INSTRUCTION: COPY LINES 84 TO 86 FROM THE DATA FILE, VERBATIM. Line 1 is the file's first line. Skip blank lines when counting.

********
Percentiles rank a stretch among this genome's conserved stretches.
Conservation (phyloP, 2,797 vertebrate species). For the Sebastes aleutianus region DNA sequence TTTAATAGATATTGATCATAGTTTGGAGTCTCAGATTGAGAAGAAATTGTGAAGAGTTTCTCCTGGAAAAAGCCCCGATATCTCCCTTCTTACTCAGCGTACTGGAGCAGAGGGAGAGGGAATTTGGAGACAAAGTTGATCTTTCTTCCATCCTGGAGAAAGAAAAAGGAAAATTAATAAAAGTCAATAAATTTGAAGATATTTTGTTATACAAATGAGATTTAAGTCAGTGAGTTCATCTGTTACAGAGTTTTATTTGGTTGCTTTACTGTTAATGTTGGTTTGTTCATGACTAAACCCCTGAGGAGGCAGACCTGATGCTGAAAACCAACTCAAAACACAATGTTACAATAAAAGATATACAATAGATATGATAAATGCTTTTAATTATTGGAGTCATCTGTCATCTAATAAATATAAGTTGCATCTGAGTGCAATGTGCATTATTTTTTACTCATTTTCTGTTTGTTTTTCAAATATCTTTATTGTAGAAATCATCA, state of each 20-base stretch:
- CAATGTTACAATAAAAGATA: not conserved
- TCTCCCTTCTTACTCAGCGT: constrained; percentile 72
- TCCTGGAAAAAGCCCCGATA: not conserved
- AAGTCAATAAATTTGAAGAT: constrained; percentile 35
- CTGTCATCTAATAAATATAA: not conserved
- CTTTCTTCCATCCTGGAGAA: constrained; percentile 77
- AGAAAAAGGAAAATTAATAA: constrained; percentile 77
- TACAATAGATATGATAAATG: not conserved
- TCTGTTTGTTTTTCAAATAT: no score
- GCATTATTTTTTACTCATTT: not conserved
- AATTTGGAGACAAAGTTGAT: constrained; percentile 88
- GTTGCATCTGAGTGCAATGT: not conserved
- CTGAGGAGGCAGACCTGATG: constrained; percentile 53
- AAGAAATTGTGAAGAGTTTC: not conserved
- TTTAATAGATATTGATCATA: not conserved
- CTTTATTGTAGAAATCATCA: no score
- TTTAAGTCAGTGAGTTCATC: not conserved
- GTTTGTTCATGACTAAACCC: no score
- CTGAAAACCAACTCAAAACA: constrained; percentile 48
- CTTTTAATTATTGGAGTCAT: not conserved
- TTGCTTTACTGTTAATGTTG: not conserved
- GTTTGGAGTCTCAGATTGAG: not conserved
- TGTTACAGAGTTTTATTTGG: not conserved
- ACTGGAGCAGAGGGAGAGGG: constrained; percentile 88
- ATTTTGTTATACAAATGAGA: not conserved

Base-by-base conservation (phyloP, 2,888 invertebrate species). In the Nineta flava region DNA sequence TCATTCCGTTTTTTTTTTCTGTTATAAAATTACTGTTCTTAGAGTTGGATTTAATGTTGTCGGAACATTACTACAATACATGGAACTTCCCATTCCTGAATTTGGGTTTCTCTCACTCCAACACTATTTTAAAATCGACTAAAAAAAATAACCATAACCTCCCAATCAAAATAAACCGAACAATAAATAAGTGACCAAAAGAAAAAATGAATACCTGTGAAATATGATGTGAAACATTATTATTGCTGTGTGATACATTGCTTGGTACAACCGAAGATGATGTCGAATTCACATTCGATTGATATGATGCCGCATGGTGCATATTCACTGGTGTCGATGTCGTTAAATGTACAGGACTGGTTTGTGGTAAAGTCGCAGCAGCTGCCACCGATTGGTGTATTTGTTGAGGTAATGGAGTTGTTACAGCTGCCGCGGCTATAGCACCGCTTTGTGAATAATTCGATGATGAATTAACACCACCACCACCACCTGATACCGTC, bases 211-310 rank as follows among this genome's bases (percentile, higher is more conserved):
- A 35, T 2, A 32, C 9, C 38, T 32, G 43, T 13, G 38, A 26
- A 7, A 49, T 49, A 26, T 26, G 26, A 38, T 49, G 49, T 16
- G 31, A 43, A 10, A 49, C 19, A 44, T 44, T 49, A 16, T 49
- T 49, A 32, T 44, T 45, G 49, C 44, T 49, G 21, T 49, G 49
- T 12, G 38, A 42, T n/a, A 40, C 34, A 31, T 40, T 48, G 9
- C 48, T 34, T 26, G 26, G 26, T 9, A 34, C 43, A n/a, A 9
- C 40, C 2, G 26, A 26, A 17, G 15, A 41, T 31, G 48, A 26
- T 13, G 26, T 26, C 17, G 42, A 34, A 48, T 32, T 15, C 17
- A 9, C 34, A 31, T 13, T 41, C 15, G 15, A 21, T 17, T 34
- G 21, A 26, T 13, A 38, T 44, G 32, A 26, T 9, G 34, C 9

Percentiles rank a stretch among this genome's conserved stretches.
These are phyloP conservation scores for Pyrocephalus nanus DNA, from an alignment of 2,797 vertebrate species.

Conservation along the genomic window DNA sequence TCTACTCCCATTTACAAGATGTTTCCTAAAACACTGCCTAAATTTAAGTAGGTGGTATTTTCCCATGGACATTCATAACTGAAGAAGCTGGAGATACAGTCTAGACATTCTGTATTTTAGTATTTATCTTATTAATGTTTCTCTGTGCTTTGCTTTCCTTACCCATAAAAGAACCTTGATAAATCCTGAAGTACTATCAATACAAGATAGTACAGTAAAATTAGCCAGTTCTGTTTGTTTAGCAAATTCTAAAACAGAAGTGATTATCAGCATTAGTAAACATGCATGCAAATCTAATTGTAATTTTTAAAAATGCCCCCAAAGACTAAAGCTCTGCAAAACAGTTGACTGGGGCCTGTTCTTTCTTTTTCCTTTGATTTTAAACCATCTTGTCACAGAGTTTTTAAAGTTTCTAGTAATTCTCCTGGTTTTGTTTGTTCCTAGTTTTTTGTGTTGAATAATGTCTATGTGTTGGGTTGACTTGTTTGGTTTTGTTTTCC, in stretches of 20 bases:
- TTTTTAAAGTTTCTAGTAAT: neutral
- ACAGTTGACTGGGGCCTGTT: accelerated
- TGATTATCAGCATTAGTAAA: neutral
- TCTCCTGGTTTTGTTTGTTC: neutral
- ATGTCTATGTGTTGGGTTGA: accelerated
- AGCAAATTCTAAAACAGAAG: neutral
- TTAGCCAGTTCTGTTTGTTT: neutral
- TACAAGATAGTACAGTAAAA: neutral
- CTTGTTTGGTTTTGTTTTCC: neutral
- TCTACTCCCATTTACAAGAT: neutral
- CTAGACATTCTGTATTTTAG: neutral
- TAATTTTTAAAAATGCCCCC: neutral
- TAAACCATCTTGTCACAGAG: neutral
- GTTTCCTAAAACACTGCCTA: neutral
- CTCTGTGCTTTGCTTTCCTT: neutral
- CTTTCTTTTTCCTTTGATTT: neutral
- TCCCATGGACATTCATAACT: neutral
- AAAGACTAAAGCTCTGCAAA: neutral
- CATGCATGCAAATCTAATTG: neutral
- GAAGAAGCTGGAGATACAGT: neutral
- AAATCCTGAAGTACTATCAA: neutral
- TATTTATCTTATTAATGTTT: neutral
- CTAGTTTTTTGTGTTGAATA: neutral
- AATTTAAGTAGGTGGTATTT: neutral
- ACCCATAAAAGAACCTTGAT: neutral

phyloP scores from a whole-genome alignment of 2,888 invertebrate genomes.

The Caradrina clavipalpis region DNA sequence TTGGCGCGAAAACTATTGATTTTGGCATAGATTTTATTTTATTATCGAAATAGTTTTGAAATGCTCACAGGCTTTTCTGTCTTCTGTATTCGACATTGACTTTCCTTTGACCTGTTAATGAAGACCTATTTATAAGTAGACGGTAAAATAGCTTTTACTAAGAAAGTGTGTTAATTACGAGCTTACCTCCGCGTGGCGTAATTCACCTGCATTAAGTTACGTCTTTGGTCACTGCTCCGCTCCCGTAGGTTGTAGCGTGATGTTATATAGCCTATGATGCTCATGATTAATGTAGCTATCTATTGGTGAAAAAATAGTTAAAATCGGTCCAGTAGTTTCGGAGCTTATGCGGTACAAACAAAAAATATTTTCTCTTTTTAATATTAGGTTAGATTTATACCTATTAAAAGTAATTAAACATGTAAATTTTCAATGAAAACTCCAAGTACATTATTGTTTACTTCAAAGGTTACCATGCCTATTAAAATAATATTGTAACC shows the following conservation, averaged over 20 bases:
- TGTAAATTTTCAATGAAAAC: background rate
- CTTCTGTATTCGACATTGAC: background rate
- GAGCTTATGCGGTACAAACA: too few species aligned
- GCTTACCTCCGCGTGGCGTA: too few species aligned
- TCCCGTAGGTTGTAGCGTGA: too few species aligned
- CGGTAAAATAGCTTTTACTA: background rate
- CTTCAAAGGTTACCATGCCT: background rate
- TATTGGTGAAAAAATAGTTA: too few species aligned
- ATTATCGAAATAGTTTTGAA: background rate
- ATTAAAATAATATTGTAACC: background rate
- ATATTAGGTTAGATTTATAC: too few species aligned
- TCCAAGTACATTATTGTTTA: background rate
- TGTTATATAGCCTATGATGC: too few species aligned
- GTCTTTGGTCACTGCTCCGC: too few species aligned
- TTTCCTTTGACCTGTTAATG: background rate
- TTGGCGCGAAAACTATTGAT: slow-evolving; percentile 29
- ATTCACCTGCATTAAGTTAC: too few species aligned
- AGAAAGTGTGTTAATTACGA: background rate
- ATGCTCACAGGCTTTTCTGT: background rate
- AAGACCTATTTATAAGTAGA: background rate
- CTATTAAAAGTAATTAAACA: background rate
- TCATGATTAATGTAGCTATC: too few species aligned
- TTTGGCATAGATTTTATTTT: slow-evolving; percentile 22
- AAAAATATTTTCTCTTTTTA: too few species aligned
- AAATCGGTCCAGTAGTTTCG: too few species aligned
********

- TTGGCGCGAAAACTATTGAT: slow-evolving; percentile 29
- ATTCACCTGCATTAAGTTAC: too few species aligned
- AGAAAGTGTGTTAATTACGA: background rate